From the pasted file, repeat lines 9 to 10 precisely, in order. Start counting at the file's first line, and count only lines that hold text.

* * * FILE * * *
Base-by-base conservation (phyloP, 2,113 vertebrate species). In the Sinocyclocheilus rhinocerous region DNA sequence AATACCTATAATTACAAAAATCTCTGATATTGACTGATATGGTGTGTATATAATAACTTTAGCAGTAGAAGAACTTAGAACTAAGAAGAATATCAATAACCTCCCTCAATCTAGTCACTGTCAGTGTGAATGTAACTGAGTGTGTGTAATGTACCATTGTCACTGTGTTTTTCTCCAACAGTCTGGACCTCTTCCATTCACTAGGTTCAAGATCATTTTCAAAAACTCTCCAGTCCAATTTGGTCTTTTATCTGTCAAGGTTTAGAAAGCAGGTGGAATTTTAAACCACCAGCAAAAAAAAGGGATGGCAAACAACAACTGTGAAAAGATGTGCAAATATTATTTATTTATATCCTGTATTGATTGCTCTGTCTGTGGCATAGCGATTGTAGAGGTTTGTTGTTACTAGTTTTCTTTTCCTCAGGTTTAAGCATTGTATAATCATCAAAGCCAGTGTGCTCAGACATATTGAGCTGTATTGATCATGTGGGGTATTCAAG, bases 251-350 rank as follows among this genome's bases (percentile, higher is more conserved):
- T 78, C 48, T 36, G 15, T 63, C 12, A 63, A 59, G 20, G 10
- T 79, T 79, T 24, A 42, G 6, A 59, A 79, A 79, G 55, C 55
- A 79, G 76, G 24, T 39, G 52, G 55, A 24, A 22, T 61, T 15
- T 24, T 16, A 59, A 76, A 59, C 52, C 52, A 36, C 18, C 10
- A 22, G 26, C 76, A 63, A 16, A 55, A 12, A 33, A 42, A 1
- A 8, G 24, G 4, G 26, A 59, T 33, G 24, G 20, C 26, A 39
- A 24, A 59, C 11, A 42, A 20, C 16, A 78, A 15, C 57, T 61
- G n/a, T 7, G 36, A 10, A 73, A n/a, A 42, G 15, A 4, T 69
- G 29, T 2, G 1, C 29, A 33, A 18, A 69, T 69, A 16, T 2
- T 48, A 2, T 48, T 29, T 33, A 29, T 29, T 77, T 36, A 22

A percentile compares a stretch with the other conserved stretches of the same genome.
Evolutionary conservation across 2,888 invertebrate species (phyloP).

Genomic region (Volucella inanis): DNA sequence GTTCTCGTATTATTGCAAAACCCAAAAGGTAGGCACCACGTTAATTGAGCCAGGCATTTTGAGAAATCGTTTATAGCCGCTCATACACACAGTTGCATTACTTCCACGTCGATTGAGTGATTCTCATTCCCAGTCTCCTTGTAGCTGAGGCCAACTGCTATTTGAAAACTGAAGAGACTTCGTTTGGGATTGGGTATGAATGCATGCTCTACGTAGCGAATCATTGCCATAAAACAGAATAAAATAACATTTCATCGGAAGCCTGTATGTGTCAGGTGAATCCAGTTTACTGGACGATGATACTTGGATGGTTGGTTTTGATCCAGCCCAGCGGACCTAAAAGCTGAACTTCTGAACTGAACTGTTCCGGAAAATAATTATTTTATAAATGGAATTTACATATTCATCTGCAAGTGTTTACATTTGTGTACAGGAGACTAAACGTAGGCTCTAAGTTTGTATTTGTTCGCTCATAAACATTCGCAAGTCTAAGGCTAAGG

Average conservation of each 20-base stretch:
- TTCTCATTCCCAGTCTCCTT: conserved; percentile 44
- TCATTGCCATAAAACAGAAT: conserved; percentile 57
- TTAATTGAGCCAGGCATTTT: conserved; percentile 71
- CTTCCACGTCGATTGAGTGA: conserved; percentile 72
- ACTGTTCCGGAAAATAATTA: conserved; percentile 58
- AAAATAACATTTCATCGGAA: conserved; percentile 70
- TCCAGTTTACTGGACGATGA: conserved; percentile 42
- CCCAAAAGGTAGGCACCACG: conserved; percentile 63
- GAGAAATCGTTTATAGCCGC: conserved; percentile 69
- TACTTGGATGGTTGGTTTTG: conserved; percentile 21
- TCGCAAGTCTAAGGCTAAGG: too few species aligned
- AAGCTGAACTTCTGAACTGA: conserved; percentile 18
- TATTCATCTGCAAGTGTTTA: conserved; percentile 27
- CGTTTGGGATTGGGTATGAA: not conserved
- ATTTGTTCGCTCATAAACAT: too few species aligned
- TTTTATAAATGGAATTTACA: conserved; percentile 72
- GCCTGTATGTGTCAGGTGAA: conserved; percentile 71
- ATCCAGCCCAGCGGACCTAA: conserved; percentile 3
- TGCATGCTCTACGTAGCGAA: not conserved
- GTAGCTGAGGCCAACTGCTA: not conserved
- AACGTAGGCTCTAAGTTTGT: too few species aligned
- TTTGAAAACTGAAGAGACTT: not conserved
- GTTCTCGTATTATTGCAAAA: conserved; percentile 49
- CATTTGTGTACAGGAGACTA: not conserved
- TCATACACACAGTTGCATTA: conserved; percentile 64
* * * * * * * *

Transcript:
- G n/a, T 7, G 36, A 10, A 73, A n/a, A 42, G 15, A 4, T 69
- G 29, T 2, G 1, C 29, A 33, A 18, A 69, T 69, A 16, T 2